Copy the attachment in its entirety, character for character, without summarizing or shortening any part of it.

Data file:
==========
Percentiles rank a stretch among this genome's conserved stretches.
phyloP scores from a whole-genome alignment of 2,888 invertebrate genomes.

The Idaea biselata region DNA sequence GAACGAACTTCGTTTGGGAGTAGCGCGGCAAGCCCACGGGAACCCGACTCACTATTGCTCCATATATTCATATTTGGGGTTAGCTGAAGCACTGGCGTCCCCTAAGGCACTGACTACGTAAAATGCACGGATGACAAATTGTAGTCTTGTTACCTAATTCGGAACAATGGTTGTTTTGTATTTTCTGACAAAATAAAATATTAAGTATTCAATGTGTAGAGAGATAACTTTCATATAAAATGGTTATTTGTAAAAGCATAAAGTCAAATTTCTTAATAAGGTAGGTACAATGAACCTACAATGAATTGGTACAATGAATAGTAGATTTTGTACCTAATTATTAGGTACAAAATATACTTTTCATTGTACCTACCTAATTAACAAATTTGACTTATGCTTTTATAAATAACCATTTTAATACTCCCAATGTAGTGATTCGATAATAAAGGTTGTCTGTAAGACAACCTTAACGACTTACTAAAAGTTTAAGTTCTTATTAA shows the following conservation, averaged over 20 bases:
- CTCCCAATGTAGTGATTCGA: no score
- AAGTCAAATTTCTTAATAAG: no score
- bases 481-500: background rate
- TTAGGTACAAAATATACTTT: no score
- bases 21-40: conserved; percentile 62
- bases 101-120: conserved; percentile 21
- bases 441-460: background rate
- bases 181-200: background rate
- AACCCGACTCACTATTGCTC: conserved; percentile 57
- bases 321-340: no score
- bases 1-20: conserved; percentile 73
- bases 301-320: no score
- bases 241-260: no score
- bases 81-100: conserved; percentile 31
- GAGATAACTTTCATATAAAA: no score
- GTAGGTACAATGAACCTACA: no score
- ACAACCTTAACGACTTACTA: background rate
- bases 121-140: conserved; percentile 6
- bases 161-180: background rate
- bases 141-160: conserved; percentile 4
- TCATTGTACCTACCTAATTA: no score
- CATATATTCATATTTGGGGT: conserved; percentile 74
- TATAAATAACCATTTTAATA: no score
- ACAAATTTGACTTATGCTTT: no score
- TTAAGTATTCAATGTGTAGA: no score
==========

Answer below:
Percentiles rank a stretch among this genome's conserved stretches.
phyloP scores from a whole-genome alignment of 2,888 invertebrate genomes.

The Idaea biselata region DNA sequence GAACGAACTTCGTTTGGGAGTAGCGCGGCAAGCCCACGGGAACCCGACTCACTATTGCTCCATATATTCATATTTGGGGTTAGCTGAAGCACTGGCGTCCCCTAAGGCACTGACTACGTAAAATGCACGGATGACAAATTGTAGTCTTGTTACCTAATTCGGAACAATGGTTGTTTTGTATTTTCTGACAAAATAAAATATTAAGTATTCAATGTGTAGAGAGATAACTTTCATATAAAATGGTTATTTGTAAAAGCATAAAGTCAAATTTCTTAATAAGGTAGGTACAATGAACCTACAATGAATTGGTACAATGAATAGTAGATTTTGTACCTAATTATTAGGTACAAAATATACTTTTCATTGTACCTACCTAATTAACAAATTTGACTTATGCTTTTATAAATAACCATTTTAATACTCCCAATGTAGTGATTCGATAATAAAGGTTGTCTGTAAGACAACCTTAACGACTTACTAAAAGTTTAAGTTCTTATTAA shows the following conservation, averaged over 20 bases:
- CTCCCAATGTAGTGATTCGA: no score
- AAGTCAAATTTCTTAATAAG: no score
- bases 481-500: background rate
- TTAGGTACAAAATATACTTT: no score
- bases 21-40: conserved; percentile 62
- bases 101-120: conserved; percentile 21
- bases 441-460: background rate
- bases 181-200: background rate
- AACCCGACTCACTATTGCTC: conserved; percentile 57
- bases 321-340: no score
- bases 1-20: conserved; percentile 73
- bases 301-320: no score
- bases 241-260: no score
- bases 81-100: conserved; percentile 31
- GAGATAACTTTCATATAAAA: no score
- GTAGGTACAATGAACCTACA: no score
- ACAACCTTAACGACTTACTA: background rate
- bases 121-140: conserved; percentile 6
- bases 161-180: background rate
- bases 141-160: conserved; percentile 4
- TCATTGTACCTACCTAATTA: no score
- CATATATTCATATTTGGGGT: conserved; percentile 74
- TATAAATAACCATTTTAATA: no score
- ACAAATTTGACTTATGCTTT: no score
- TTAAGTATTCAATGTGTAGA: no score